What Makes Us Good

Tuesday, August 23, 2011

Mark Matousek explains why he believes that, contrary to what we've been taught in our reason-obsessed culture, emotions are the foundation of ethical life, and that without emotions, human beings cannot be empathic, moral, or good. In Ethical Wisdom: What Makes Us Good, Matousek examines morality from a scientific, sociological, and anthropological standpoint.

At 19:50 you can hear Leonard's reaction to the earthquake!


Mark Matousek

Comments [20]


Leonard is right - the neocortex exists in all mammals, not just humans. Which sorta undermines the guest's conclusion.

Aug. 27 2011 05:45 PM
Alex from Park Slope


At 19:52 in the podcast version I see you every-so smoothly say "I think we may have just experienced an earthquake." Well done! You kept your cool, and kept on going. True professionalism!

Aug. 24 2011 01:08 AM
Ash in Chelsea

I too felt my building move. I live ion the 15th floor of a building in Penn South in Chelsea.

Aug. 23 2011 02:00 PM
See from NJ

Tremors felt in summit NJ too - no subway here

Aug. 23 2011 01:59 PM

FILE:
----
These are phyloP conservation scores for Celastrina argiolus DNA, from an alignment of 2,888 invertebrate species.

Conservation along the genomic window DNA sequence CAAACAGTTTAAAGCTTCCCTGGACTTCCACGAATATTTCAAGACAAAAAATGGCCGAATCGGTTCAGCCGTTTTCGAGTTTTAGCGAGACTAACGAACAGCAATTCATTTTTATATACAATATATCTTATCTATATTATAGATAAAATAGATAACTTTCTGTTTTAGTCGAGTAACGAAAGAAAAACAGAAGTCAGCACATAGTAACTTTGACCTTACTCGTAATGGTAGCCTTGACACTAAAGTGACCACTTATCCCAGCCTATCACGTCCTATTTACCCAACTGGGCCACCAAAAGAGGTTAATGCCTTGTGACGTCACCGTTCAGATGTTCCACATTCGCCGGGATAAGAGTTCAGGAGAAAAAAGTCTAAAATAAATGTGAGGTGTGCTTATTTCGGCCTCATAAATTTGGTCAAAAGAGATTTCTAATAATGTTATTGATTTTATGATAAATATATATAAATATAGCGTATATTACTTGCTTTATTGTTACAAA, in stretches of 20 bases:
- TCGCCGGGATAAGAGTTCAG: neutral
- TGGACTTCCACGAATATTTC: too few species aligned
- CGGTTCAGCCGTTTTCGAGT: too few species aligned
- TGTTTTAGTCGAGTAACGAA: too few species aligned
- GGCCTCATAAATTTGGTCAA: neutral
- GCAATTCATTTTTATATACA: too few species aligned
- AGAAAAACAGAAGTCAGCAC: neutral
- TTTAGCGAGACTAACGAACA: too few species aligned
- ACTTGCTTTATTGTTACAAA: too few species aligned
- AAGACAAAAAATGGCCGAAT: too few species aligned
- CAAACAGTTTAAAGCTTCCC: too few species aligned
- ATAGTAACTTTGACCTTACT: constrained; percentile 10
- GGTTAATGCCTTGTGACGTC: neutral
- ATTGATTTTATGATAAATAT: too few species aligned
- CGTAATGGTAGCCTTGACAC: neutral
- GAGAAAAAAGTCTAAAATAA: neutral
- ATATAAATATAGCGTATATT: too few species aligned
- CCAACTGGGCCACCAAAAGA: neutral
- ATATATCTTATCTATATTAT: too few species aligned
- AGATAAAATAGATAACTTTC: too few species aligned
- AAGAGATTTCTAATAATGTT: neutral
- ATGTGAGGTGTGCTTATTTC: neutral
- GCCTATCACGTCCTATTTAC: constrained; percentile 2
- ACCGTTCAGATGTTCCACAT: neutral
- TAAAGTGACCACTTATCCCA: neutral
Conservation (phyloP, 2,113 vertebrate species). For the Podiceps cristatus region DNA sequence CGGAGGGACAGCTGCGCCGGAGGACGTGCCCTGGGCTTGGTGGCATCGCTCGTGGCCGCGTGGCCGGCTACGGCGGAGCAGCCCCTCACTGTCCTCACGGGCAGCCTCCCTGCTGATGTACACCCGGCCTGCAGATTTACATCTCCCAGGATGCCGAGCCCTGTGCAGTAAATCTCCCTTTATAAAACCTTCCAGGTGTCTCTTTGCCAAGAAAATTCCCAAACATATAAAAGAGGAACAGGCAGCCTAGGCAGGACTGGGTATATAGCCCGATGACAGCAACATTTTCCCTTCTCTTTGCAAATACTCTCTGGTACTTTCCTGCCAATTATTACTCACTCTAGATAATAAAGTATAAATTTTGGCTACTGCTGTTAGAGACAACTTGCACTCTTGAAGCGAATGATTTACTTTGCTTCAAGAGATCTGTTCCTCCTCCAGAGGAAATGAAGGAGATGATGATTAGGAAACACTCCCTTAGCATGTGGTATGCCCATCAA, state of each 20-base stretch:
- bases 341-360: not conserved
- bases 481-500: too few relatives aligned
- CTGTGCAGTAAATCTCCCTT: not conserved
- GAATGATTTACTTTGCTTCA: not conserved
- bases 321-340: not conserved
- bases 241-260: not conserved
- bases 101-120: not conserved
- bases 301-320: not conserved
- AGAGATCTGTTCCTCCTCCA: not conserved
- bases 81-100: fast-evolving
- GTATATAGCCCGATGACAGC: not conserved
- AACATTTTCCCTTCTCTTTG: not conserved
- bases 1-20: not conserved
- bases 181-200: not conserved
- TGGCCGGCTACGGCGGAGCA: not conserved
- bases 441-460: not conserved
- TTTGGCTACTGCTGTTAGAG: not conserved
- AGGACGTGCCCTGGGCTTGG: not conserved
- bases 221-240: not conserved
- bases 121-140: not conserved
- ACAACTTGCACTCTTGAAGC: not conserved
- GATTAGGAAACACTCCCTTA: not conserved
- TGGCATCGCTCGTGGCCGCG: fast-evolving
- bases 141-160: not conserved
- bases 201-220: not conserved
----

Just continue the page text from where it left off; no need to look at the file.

Tony Davis from Brooklyn


I too felt my building sway here in Brooklyn.

Aug. 23 2011 01:58 PM
smh from CT from CT

You're right; earthquake tremors also felt here in Fairfield County.

Aug. 23 2011 01:58 PM
Andrea from Philadelphia

Leonard--Definitely an earthquake. I'm in Philadelphia and felt it here too.

Aug. 23 2011 01:57 PM
jgarbuz from Queens

I just felt the earthquake here in Far Rockaway, in a 20 story buidling. You are not imagining things!

Aug. 23 2011 01:56 PM
Vic from .

As for moral issues & the choices that we make...
I'm a big fan of the film, MICHAEL CLAYTON.
...& what are our children learning from us now ~ (?)
(Henry) > "Realm & Conquest"
"Nothing is certain..." (Gogo)

Aug. 23 2011 01:54 PM
Jane from Brooklyn

This author is not a scientist but seems to be claiming a scientist's authority, or am I missing something?

Aug. 23 2011 01:51 PM
jgarbuz from Queens

Other animals don't have this ethical dilemma. For most life is simple: survival or not. Only we have "moral dilemmas." We appealed to the Gods to give us guidance, but many no longer believe in God or gods, nor seek guidance from them. So what are we to do?

But I agree with Ed to an extent. My mother was hidden by TRUE Christians who saved her and 4 other Jews in the Holocaust. Most nominal "Christians" were not willing to stick out their necks, and some even collaborated. But many if not most of the Jews who did survive the Holocaust only did so because someone, usually a Christian, was prepared to put his or her life and his family life at stake of suffering a horrible death to save people who did not even share their basic beliefs.

Those who were ready to lay down their lives to save others whom they don't even personally like, is probably the highest test of true Christian love.

Aug. 23 2011 01:44 PM

How does neuroplasticity fit in? If we're wired a certain way can we be rewired, or rewire ourselves?